4) Memory. This has really limite me personally. Lots of apps don’t offer app2SD yet. Yet, my Nexus One has a little over half a gig of onboard memory. And a ton of that goes to the OS, updates for pre-installed apps and rather critical apps that I need (Facebook, Skype, etc.). This leaves little opportunity to get things like games.

  15. Roberto says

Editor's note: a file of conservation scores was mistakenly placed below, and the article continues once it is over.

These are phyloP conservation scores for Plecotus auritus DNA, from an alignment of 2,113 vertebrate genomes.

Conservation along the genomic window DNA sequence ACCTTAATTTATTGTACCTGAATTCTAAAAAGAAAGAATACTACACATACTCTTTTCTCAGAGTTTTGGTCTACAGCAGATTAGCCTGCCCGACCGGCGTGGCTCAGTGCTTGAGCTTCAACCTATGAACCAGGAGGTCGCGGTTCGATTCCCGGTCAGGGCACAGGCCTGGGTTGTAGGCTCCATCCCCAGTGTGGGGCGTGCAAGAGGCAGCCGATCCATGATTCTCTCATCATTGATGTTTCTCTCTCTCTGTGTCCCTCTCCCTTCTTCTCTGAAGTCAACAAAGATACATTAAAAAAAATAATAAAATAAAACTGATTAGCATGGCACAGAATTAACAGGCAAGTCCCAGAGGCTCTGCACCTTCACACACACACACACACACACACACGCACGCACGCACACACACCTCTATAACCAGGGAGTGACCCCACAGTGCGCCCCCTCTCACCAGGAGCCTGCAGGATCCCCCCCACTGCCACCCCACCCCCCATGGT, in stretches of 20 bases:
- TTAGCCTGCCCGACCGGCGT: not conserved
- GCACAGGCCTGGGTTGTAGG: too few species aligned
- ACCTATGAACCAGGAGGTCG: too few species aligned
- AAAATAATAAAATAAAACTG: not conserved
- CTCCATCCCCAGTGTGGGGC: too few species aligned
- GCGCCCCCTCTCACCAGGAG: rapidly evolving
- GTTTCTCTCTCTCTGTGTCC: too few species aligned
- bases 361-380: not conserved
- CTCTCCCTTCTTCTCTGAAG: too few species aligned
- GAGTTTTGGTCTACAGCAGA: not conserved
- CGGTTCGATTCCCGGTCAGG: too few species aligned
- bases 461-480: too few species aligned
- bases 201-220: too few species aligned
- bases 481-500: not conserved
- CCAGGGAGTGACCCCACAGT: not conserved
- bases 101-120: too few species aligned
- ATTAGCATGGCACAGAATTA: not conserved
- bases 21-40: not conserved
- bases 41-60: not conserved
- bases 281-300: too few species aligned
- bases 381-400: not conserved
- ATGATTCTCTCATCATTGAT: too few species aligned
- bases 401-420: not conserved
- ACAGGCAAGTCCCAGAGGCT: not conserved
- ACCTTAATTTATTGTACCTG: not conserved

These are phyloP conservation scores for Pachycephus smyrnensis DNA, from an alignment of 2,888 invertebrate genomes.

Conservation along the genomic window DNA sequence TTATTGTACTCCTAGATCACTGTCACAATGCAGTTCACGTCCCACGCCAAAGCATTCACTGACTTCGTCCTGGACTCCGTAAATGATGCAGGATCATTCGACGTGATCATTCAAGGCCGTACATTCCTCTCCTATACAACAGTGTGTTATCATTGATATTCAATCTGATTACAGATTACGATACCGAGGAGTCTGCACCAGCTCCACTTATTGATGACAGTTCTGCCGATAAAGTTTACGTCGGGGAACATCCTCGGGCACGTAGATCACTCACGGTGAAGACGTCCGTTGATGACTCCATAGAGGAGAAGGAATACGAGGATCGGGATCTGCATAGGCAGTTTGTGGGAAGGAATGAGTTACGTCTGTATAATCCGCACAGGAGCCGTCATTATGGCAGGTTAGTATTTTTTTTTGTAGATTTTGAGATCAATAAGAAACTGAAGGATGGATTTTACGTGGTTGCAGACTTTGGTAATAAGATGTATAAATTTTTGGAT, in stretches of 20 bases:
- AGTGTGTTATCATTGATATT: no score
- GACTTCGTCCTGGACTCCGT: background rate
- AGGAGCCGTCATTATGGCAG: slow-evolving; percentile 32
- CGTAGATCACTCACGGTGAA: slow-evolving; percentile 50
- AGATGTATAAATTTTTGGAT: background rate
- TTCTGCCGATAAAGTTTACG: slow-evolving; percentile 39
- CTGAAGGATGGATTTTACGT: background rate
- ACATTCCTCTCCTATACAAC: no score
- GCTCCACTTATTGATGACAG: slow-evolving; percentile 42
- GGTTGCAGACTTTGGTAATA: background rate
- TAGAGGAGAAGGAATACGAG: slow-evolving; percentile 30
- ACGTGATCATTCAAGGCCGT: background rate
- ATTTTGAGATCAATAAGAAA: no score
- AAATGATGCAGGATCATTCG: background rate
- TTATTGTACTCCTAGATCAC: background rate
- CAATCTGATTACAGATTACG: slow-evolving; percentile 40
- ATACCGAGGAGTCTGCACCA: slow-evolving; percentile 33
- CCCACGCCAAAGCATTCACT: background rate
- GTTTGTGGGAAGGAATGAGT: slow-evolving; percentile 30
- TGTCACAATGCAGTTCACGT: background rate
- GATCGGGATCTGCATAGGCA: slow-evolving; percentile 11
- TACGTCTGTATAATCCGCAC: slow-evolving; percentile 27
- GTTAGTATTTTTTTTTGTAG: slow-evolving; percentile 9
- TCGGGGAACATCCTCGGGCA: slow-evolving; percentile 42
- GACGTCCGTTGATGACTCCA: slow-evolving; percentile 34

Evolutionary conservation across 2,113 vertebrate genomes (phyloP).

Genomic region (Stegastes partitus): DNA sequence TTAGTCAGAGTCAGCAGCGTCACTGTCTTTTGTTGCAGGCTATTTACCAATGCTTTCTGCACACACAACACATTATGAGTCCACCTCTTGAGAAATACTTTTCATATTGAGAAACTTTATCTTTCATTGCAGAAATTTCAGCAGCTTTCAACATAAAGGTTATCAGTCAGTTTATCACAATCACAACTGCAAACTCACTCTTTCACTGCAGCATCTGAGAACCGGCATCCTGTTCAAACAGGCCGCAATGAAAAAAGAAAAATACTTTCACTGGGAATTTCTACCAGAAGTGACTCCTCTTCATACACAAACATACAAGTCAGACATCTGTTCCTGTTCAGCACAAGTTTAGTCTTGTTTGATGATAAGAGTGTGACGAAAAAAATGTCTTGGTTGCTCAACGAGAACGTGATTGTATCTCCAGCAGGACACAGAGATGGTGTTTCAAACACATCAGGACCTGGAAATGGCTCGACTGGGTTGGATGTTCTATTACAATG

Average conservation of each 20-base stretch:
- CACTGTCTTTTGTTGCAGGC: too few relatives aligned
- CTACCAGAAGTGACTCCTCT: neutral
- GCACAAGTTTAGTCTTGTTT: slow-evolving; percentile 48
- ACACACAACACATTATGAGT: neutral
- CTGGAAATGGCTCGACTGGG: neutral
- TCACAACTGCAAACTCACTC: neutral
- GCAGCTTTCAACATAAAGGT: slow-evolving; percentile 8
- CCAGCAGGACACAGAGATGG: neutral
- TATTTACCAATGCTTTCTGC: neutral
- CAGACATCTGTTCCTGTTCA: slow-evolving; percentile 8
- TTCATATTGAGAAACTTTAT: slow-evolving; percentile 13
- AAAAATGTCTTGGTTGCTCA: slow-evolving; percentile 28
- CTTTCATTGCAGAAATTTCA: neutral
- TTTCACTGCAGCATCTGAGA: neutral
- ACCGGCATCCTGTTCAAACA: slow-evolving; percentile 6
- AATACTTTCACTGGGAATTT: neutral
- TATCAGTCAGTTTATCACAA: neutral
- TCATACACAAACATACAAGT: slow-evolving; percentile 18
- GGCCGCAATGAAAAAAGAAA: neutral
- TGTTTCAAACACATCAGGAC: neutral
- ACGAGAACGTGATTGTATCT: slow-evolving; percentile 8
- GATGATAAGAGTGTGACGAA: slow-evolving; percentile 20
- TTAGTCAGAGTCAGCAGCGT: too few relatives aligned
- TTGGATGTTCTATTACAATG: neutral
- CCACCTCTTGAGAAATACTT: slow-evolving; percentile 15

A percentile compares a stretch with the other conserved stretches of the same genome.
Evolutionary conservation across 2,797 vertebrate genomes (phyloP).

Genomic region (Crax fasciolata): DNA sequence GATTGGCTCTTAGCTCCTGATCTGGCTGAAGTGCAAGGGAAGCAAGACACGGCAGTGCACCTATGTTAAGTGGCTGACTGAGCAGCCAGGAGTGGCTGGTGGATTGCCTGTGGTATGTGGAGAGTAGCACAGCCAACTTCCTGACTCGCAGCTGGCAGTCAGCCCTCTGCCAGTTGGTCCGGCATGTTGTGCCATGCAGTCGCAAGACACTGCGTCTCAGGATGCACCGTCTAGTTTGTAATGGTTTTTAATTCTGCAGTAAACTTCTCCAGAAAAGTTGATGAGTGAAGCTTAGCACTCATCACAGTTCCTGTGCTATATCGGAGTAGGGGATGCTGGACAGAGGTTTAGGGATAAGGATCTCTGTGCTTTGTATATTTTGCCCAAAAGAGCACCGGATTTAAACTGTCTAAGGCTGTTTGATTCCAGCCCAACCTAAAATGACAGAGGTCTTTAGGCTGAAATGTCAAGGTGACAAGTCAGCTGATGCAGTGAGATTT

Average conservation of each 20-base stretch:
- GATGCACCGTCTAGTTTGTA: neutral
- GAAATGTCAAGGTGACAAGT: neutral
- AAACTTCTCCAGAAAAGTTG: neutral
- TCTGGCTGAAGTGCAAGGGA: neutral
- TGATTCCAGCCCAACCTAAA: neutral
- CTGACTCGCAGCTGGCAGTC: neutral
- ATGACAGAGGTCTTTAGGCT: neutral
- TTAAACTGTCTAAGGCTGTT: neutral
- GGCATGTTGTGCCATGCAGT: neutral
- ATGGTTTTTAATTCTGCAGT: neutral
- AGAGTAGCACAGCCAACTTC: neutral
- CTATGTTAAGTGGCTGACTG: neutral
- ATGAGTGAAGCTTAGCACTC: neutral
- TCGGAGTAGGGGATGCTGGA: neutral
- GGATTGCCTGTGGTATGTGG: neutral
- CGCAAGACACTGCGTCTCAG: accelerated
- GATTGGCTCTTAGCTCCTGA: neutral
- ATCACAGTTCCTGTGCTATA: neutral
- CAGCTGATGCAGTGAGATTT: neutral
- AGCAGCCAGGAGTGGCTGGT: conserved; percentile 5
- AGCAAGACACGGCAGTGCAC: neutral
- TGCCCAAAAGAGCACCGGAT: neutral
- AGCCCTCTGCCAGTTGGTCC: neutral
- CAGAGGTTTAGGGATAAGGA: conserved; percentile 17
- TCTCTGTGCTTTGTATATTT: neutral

I’ll throw in my 2 cents (1 of them to Apple hahaha). To the poster who commented about the I-phone club. I have noticed this that I-phone people (and I am generalizing of course) seem to enjoy showing each other and anyone else around them their little device, which is fine, but I think android people may not do this so much because 2 reasons, 1. if an I-phone person is around they won’t look or listen about your android phone anyway so why bother, & 2. I don’t think most android users define themselves by their device. An Android phone is a tool to do stuff and that’s it.